• Generic in content
  • Ineffective or not timely; It doesn’t always address the specific customer problems
  • Too expensive for one or both parties

Training is important. Knowledge is important. But to get to know your product, a customer may not need several days of training at all. Short, effective, hands-on tutorials can do the trick. Common questions or frequently viewed documentation can be converted into a hands-on challenge.

When you activate your customer’s self-solving learning ability, they get a direct experience of your product.

For example, your prospect has downloaded the free trial and has started to research your product. As we stated earlier, your customer will run into several obstacles while trying out his free trial in his own environment. To overcome these obstacles, you need to guide them intensively in the process. Another option could be something like Instruqt and present them with a sandboxed environment and assignments they need to complete.

Here’s another example---Your product is a monitoring tool but your prospect experiences no incidents during the trial period. To showcase the added value of your product, you give him a hands-on tutorial in which an incident occurs. With the help of your product, your prospect will be able to find and solve the problem easily. This experience makes the value of your product visible, even though the incident did not happen in real life.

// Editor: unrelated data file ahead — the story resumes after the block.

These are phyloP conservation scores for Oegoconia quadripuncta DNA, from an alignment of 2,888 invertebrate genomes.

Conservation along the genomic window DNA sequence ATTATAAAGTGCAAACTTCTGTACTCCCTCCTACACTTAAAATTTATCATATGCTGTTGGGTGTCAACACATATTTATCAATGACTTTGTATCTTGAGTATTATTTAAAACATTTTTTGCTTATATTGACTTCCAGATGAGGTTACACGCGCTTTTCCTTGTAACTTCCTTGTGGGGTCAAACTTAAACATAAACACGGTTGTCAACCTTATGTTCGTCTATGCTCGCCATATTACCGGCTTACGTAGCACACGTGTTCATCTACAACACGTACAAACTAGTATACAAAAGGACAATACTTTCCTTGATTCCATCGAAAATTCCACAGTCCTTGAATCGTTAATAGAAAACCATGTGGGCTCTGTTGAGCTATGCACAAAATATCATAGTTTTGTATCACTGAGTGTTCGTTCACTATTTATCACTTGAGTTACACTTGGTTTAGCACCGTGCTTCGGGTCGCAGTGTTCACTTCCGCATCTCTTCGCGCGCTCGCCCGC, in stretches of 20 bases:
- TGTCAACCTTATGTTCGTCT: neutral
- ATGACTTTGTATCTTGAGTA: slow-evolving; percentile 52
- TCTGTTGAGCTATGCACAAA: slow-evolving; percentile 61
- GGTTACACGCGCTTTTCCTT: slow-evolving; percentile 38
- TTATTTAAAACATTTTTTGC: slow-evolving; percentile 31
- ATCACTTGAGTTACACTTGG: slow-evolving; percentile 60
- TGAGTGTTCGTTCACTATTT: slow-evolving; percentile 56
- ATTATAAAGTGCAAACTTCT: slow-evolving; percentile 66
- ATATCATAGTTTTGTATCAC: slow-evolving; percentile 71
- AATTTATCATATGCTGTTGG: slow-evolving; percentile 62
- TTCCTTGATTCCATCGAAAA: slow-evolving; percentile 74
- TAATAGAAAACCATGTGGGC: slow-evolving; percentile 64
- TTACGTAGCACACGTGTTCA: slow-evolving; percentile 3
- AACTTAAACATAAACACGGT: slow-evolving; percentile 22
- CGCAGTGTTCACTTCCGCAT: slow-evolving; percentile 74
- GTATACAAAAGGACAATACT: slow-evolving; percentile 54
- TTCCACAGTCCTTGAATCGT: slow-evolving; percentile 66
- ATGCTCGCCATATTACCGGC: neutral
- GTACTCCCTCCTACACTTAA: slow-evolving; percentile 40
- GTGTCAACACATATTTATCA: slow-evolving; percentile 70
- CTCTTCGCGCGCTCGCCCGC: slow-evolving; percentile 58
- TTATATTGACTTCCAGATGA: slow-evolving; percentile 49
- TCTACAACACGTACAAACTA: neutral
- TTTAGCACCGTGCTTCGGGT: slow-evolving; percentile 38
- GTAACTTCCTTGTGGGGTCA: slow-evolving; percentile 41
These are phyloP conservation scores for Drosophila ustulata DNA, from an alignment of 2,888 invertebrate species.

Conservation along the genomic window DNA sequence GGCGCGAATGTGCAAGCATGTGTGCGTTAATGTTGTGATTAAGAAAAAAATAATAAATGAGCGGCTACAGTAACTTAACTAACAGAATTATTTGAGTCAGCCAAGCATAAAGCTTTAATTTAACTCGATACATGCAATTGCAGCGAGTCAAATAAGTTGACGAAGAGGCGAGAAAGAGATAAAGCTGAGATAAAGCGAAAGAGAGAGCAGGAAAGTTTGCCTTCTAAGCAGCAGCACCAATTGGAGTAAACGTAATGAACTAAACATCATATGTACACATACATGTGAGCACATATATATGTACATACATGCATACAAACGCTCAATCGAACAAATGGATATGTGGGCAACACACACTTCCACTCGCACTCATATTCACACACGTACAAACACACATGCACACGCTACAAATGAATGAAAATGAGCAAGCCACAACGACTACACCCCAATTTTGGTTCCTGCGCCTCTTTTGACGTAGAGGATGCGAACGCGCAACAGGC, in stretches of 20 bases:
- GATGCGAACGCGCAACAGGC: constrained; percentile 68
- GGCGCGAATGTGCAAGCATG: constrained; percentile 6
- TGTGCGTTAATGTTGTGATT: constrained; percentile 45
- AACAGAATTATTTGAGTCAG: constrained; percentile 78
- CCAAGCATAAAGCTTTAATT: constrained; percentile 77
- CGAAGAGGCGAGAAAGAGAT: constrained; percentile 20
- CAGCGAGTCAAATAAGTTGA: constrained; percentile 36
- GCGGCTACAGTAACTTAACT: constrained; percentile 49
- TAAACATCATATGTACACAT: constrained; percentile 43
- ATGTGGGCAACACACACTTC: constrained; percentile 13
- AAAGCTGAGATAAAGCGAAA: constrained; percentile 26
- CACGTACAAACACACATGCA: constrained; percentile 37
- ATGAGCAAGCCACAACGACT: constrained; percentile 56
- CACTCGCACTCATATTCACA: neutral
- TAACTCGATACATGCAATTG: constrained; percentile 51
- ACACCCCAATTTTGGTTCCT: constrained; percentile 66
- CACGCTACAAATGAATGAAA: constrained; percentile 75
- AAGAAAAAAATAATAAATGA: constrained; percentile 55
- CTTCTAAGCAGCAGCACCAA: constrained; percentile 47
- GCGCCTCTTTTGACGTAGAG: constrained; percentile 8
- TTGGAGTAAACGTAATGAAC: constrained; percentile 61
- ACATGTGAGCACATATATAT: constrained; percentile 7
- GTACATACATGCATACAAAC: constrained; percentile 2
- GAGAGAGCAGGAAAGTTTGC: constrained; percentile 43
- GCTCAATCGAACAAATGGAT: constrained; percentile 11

Our customers use our platform in three different ways:

  • Lead conversion: to convert open source users to enterprise customers
  • Product or feature upsell
  • Interactive online challenges for training and knowledge sharing

For this to work, you need good content. No matter how good your intentions are, you will still not achieve great results with standard documentation. In our experience, effective tutorials share the following characteristics:

  • Short (<60min)
  • Quickly address (or simulate) the customer's problem
  • Check progress
  • Validate
  • Don’t dictate the answers, but provide clear guidelines and instructions

Presenting the problem, rather than explaining it, prompts your clients or prospects to solve it themselves. At Instruqt, we know how to create good content, and we use this knowledge to help our customers. We take care of the entire content creation and maintenance internally and actively support the creation of tracks and challenges for customers. We also provide insight into the use of the tutorials. We see if someone can quickly solve the problem, if they have trouble with the product or feature, and if enough information is provided to solve the challenge. We also can see whether someone is playing the full challenge easily, how many mistakes he is making or when he quits too soon. With these insights, we continually improve the hands-on challenges so we can achieve product adoption even faster.

Are you interested in our vision on product adoption and customer success? Do you want to talk to us about using Instruqt for your product? Please get in touch! We’d love to help!